Volume 92, Issue 74

Tuesday, February 9, 1999


Hopefuls face media grilling

Spoke opposes campaigning

Violence to be publicly addressed

Students file strike lawsuit

Alumni centre solves community conflicts

Medical use grows higher

Keep your computer safe from infection

Caught on campus

Shooting blanks


John Botting

Emily Chung

Joey Hammill

Perry Monaco

Nurup Naimji

Kalev Suurkask

SzeJack Tan

Stephen Zolis

Violence to be publicly addressed

By Stephanie Cesca
Gazette Staff

This Thursday at a meeting of the community advisory council to the chief of police at the London Convention Centre, the general public will have their first opportunity to voice concerns about the increasing occurrences of downtown violence.

Albert Gramolini, chief of the London police, said the department organized this event in order to receive public input on the various weapon-related assaults. "This is not just a police problem," he said.

Gramolini added although there have been several meetings, this is the first one where the public is welcomed.

"We want to get everybody involved," said Sgt. Rick Harriss of the London police. "Certainly I hope it's an exchanging of information to help make a game plan against these types of incidents."

According to Harriss, several different representatives of the London community will sit on the panel with the chief to discuss the recurrent fights and stabbings outside local bars, as well as the educational, transportational and legislative aspects behind such crimes.

One of the members of the panel will be Mandy Alvaro, co-founder of Friends Against Senseless Endings, an organization founded in remembrance of Michael Goldie-Ryder, a male who was murdered outside a downtown bar. According to Alvaro, the format will follow a question and answer format.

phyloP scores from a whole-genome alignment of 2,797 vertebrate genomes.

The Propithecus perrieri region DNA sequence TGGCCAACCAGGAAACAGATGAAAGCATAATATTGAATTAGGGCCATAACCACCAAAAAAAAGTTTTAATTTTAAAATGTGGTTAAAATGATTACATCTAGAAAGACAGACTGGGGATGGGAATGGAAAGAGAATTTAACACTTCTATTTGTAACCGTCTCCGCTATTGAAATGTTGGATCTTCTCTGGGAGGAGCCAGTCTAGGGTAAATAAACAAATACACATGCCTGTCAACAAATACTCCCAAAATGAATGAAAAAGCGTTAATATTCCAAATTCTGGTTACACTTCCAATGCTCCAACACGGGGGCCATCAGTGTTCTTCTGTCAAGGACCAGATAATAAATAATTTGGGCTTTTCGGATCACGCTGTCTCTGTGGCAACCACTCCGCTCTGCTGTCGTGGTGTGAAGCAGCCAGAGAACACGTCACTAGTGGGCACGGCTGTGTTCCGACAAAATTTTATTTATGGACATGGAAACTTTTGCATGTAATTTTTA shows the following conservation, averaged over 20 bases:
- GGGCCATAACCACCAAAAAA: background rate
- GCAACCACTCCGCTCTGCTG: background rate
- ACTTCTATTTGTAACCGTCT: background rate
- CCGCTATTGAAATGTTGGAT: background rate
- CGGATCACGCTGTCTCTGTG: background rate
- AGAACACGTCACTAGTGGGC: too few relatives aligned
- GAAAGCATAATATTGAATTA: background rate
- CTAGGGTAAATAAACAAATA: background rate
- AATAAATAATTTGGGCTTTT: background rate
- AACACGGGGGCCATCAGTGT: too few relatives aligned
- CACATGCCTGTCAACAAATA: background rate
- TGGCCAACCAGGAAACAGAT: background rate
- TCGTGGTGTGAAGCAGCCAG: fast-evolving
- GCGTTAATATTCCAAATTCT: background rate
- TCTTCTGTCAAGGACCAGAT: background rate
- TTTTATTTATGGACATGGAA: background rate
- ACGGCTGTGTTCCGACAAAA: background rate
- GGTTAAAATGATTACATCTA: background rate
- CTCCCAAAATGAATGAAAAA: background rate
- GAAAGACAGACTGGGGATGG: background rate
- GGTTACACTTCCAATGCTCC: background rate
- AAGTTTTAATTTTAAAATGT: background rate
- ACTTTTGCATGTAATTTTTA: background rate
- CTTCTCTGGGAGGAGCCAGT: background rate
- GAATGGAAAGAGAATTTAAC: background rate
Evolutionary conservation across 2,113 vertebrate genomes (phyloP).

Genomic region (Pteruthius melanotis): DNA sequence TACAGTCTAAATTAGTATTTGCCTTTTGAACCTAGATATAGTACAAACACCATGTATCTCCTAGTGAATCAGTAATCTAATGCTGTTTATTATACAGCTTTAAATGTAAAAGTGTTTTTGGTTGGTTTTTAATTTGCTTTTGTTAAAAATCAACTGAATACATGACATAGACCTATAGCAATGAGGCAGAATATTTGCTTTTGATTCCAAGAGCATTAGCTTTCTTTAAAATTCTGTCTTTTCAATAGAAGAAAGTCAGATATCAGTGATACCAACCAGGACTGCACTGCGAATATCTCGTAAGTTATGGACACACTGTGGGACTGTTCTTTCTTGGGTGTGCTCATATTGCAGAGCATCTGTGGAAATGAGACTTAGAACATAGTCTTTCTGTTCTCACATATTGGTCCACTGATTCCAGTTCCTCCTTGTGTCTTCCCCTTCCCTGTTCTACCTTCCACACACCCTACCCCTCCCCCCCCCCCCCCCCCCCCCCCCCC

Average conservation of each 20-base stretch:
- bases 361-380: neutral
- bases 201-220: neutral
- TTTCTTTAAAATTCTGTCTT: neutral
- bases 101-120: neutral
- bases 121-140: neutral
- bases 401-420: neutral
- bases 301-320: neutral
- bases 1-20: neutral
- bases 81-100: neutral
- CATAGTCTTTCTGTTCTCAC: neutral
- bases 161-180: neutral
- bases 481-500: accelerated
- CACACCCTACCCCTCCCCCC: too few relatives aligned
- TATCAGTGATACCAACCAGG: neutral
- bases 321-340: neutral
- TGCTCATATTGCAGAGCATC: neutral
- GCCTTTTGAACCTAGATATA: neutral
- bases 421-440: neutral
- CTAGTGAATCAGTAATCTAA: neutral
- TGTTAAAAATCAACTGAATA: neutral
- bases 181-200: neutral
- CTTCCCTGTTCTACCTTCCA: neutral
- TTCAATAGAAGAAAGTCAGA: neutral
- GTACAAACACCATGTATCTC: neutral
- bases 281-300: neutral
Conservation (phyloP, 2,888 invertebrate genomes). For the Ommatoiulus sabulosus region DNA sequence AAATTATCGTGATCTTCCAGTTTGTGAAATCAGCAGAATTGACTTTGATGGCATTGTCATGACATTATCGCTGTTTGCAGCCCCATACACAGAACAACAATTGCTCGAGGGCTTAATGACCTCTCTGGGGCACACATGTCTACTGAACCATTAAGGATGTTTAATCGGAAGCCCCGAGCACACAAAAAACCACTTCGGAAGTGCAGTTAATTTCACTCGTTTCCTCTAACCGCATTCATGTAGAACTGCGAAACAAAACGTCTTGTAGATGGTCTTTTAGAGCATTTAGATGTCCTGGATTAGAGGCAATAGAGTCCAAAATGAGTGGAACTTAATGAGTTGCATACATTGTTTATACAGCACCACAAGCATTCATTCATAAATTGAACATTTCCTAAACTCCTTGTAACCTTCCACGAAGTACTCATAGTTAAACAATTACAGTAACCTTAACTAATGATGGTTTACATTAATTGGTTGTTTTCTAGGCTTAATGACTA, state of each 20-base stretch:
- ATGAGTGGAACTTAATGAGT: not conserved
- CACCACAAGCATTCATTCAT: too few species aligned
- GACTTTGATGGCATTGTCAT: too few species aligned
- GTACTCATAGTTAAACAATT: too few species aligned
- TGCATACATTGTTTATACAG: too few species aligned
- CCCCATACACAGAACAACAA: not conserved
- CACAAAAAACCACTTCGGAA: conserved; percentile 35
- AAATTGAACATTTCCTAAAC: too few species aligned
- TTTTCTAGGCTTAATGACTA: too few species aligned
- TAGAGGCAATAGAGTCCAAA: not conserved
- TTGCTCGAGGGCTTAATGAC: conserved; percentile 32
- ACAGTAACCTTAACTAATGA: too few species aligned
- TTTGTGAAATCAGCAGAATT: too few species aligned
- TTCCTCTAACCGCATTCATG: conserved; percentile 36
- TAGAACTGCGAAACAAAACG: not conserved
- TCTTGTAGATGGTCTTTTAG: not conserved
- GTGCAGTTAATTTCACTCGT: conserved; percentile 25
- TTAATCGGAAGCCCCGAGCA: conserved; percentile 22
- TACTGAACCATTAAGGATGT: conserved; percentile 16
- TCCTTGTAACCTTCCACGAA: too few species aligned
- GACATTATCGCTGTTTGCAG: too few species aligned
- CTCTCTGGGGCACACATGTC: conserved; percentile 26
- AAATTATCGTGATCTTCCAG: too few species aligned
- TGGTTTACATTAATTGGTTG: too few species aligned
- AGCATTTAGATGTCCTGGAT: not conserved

"We'll probably also address the proposed changes such as mandatory metal detectors at bars and increased police presence," she said.

According to Chris Campbell, manager at The Ceeps, G.T.'s owner Mark Mishriky will represent all London bars on the panel. "The last meeting was the bar owners' meeting," he said. "It was very productive."

Campbell added past meetings have lead to measures such as signs posted outside of bars stating how weapons are prohibited inside.

University Students' Council President Ian Armour will also sit on the panel, thanks to an invitation extended from the police. "I think it's great. That's what I'm here for," he said.

Although Armour said this meeting will enable him to express student concerns to the chief, he believes students with special interest regarding safety should personally attend the meeting.

"If students have a particular concern about downtown, this is a perfect opportunity to have their concerns aired," he said

London Mayor Diane Haskett, another panel member, agreed. "I think it would be wonderful if students came out to the safety committee meeting," she said. "It's the students who are primarily downtown in the evening."

Gramolini also said there were other acts of violence which occurred this past weekend. "There were a couple of assaults on the weekend including weapons, but it wasn't around the bars," he said.

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Copyright The Gazette 1999